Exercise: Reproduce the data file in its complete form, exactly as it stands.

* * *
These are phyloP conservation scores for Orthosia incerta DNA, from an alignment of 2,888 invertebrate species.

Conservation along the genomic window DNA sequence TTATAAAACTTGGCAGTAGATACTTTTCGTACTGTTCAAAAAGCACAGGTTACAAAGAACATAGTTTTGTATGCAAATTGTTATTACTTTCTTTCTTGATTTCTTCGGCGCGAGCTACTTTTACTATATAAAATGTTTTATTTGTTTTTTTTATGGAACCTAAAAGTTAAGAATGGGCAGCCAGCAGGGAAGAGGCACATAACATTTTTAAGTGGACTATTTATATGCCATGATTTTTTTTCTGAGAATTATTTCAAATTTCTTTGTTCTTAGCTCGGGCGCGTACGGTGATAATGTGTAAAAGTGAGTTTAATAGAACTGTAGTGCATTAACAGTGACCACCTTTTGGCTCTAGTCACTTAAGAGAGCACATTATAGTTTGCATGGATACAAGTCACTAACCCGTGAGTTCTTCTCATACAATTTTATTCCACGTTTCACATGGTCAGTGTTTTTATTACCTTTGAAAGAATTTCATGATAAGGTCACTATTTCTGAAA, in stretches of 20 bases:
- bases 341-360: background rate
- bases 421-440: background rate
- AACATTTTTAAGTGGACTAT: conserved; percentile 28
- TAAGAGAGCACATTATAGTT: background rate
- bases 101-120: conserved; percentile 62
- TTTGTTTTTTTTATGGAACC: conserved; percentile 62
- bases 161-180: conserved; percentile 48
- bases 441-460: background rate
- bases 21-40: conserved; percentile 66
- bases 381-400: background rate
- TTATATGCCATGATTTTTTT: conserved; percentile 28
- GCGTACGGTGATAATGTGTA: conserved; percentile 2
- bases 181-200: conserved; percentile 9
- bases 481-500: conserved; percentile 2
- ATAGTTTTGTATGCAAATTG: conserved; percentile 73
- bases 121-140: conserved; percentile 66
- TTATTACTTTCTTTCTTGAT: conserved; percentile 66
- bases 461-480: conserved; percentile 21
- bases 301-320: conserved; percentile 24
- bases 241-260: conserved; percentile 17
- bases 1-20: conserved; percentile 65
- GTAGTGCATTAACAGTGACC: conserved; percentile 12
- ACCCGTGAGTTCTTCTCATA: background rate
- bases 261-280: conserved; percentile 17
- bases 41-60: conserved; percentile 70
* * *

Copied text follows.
These are phyloP conservation scores for Orthosia incerta DNA, from an alignment of 2,888 invertebrate species.

Conservation along the genomic window DNA sequence TTATAAAACTTGGCAGTAGATACTTTTCGTACTGTTCAAAAAGCACAGGTTACAAAGAACATAGTTTTGTATGCAAATTGTTATTACTTTCTTTCTTGATTTCTTCGGCGCGAGCTACTTTTACTATATAAAATGTTTTATTTGTTTTTTTTATGGAACCTAAAAGTTAAGAATGGGCAGCCAGCAGGGAAGAGGCACATAACATTTTTAAGTGGACTATTTATATGCCATGATTTTTTTTCTGAGAATTATTTCAAATTTCTTTGTTCTTAGCTCGGGCGCGTACGGTGATAATGTGTAAAAGTGAGTTTAATAGAACTGTAGTGCATTAACAGTGACCACCTTTTGGCTCTAGTCACTTAAGAGAGCACATTATAGTTTGCATGGATACAAGTCACTAACCCGTGAGTTCTTCTCATACAATTTTATTCCACGTTTCACATGGTCAGTGTTTTTATTACCTTTGAAAGAATTTCATGATAAGGTCACTATTTCTGAAA, in stretches of 20 bases:
- bases 341-360: background rate
- bases 421-440: background rate
- AACATTTTTAAGTGGACTAT: conserved; percentile 28
- TAAGAGAGCACATTATAGTT: background rate
- bases 101-120: conserved; percentile 62
- TTTGTTTTTTTTATGGAACC: conserved; percentile 62
- bases 161-180: conserved; percentile 48
- bases 441-460: background rate
- bases 21-40: conserved; percentile 66
- bases 381-400: background rate
- TTATATGCCATGATTTTTTT: conserved; percentile 28
- GCGTACGGTGATAATGTGTA: conserved; percentile 2
- bases 181-200: conserved; percentile 9
- bases 481-500: conserved; percentile 2
- ATAGTTTTGTATGCAAATTG: conserved; percentile 73
- bases 121-140: conserved; percentile 66
- TTATTACTTTCTTTCTTGAT: conserved; percentile 66
- bases 461-480: conserved; percentile 21
- bases 301-320: conserved; percentile 24
- bases 241-260: conserved; percentile 17
- bases 1-20: conserved; percentile 65
- GTAGTGCATTAACAGTGACC: conserved; percentile 12
- ACCCGTGAGTTCTTCTCATA: background rate
- bases 261-280: conserved; percentile 17
- bases 41-60: conserved; percentile 70